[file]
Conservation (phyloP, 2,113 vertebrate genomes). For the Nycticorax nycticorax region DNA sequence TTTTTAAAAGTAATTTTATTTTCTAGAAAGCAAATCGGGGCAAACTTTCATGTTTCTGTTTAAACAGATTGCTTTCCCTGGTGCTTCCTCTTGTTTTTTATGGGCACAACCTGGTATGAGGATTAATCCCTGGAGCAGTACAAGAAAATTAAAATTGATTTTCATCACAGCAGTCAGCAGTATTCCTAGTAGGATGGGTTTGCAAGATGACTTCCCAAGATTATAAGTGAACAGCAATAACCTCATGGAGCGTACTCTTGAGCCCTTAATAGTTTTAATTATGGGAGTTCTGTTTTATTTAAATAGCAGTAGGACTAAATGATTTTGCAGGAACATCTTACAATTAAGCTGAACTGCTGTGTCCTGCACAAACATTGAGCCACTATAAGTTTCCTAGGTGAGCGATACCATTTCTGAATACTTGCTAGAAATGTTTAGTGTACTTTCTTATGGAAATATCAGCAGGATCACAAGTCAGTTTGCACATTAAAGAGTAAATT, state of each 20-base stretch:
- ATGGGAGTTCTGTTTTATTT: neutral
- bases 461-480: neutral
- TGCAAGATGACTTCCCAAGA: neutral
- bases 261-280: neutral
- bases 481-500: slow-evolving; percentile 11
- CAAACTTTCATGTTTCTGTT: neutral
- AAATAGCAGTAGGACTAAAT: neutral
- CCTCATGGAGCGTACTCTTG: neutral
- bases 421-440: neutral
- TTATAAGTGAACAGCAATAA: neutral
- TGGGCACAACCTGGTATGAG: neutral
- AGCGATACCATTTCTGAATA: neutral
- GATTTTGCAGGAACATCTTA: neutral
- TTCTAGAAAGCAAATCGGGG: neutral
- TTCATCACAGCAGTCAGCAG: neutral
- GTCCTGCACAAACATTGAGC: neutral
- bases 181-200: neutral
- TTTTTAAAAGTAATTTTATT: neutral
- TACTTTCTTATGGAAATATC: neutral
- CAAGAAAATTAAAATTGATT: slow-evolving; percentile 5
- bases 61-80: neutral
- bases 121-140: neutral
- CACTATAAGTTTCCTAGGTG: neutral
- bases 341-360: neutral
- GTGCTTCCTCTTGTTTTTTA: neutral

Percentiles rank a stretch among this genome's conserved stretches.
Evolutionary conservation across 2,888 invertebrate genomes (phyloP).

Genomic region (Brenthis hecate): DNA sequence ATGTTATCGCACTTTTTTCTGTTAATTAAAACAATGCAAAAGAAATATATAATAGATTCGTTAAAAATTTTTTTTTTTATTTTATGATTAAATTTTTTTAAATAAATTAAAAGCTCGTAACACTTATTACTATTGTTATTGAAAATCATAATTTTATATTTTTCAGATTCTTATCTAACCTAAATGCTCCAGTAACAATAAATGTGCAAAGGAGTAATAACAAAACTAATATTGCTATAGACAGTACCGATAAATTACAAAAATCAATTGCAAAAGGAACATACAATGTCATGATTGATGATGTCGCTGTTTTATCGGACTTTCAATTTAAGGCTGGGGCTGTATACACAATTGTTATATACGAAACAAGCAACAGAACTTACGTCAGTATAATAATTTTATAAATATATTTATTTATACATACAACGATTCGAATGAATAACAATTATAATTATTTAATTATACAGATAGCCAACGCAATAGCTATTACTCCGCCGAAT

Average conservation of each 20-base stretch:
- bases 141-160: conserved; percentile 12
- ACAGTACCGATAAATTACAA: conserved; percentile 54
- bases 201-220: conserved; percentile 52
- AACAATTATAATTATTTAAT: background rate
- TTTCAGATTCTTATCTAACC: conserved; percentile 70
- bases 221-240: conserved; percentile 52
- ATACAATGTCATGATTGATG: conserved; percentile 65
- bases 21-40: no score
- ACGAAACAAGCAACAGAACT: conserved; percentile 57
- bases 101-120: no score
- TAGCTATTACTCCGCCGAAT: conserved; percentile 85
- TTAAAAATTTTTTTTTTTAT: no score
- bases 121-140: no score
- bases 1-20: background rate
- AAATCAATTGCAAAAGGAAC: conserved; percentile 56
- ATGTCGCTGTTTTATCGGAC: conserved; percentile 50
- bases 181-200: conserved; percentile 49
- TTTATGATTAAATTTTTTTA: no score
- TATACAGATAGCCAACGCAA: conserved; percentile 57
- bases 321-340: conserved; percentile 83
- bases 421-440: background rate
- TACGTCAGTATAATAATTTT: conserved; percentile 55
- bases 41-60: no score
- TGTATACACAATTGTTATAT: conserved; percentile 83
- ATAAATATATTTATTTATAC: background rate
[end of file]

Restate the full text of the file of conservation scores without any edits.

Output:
Conservation (phyloP, 2,113 vertebrate genomes). For the Nycticorax nycticorax region DNA sequence TTTTTAAAAGTAATTTTATTTTCTAGAAAGCAAATCGGGGCAAACTTTCATGTTTCTGTTTAAACAGATTGCTTTCCCTGGTGCTTCCTCTTGTTTTTTATGGGCACAACCTGGTATGAGGATTAATCCCTGGAGCAGTACAAGAAAATTAAAATTGATTTTCATCACAGCAGTCAGCAGTATTCCTAGTAGGATGGGTTTGCAAGATGACTTCCCAAGATTATAAGTGAACAGCAATAACCTCATGGAGCGTACTCTTGAGCCCTTAATAGTTTTAATTATGGGAGTTCTGTTTTATTTAAATAGCAGTAGGACTAAATGATTTTGCAGGAACATCTTACAATTAAGCTGAACTGCTGTGTCCTGCACAAACATTGAGCCACTATAAGTTTCCTAGGTGAGCGATACCATTTCTGAATACTTGCTAGAAATGTTTAGTGTACTTTCTTATGGAAATATCAGCAGGATCACAAGTCAGTTTGCACATTAAAGAGTAAATT, state of each 20-base stretch:
- ATGGGAGTTCTGTTTTATTT: neutral
- bases 461-480: neutral
- TGCAAGATGACTTCCCAAGA: neutral
- bases 261-280: neutral
- bases 481-500: slow-evolving; percentile 11
- CAAACTTTCATGTTTCTGTT: neutral
- AAATAGCAGTAGGACTAAAT: neutral
- CCTCATGGAGCGTACTCTTG: neutral
- bases 421-440: neutral
- TTATAAGTGAACAGCAATAA: neutral
- TGGGCACAACCTGGTATGAG: neutral
- AGCGATACCATTTCTGAATA: neutral
- GATTTTGCAGGAACATCTTA: neutral
- TTCTAGAAAGCAAATCGGGG: neutral
- TTCATCACAGCAGTCAGCAG: neutral
- GTCCTGCACAAACATTGAGC: neutral
- bases 181-200: neutral
- TTTTTAAAAGTAATTTTATT: neutral
- TACTTTCTTATGGAAATATC: neutral
- CAAGAAAATTAAAATTGATT: slow-evolving; percentile 5
- bases 61-80: neutral
- bases 121-140: neutral
- CACTATAAGTTTCCTAGGTG: neutral
- bases 341-360: neutral
- GTGCTTCCTCTTGTTTTTTA: neutral

Percentiles rank a stretch among this genome's conserved stretches.
Evolutionary conservation across 2,888 invertebrate genomes (phyloP).

Genomic region (Brenthis hecate): DNA sequence ATGTTATCGCACTTTTTTCTGTTAATTAAAACAATGCAAAAGAAATATATAATAGATTCGTTAAAAATTTTTTTTTTTATTTTATGATTAAATTTTTTTAAATAAATTAAAAGCTCGTAACACTTATTACTATTGTTATTGAAAATCATAATTTTATATTTTTCAGATTCTTATCTAACCTAAATGCTCCAGTAACAATAAATGTGCAAAGGAGTAATAACAAAACTAATATTGCTATAGACAGTACCGATAAATTACAAAAATCAATTGCAAAAGGAACATACAATGTCATGATTGATGATGTCGCTGTTTTATCGGACTTTCAATTTAAGGCTGGGGCTGTATACACAATTGTTATATACGAAACAAGCAACAGAACTTACGTCAGTATAATAATTTTATAAATATATTTATTTATACATACAACGATTCGAATGAATAACAATTATAATTATTTAATTATACAGATAGCCAACGCAATAGCTATTACTCCGCCGAAT

Average conservation of each 20-base stretch:
- bases 141-160: conserved; percentile 12
- ACAGTACCGATAAATTACAA: conserved; percentile 54
- bases 201-220: conserved; percentile 52
- AACAATTATAATTATTTAAT: background rate
- TTTCAGATTCTTATCTAACC: conserved; percentile 70
- bases 221-240: conserved; percentile 52
- ATACAATGTCATGATTGATG: conserved; percentile 65
- bases 21-40: no score
- ACGAAACAAGCAACAGAACT: conserved; percentile 57
- bases 101-120: no score
- TAGCTATTACTCCGCCGAAT: conserved; percentile 85
- TTAAAAATTTTTTTTTTTAT: no score
- bases 121-140: no score
- bases 1-20: background rate
- AAATCAATTGCAAAAGGAAC: conserved; percentile 56
- ATGTCGCTGTTTTATCGGAC: conserved; percentile 50
- bases 181-200: conserved; percentile 49
- TTTATGATTAAATTTTTTTA: no score
- TATACAGATAGCCAACGCAA: conserved; percentile 57
- bases 321-340: conserved; percentile 83
- bases 421-440: background rate
- TACGTCAGTATAATAATTTT: conserved; percentile 55
- bases 41-60: no score
- TGTATACACAATTGTTATAT: conserved; percentile 83
- ATAAATATATTTATTTATAC: background rate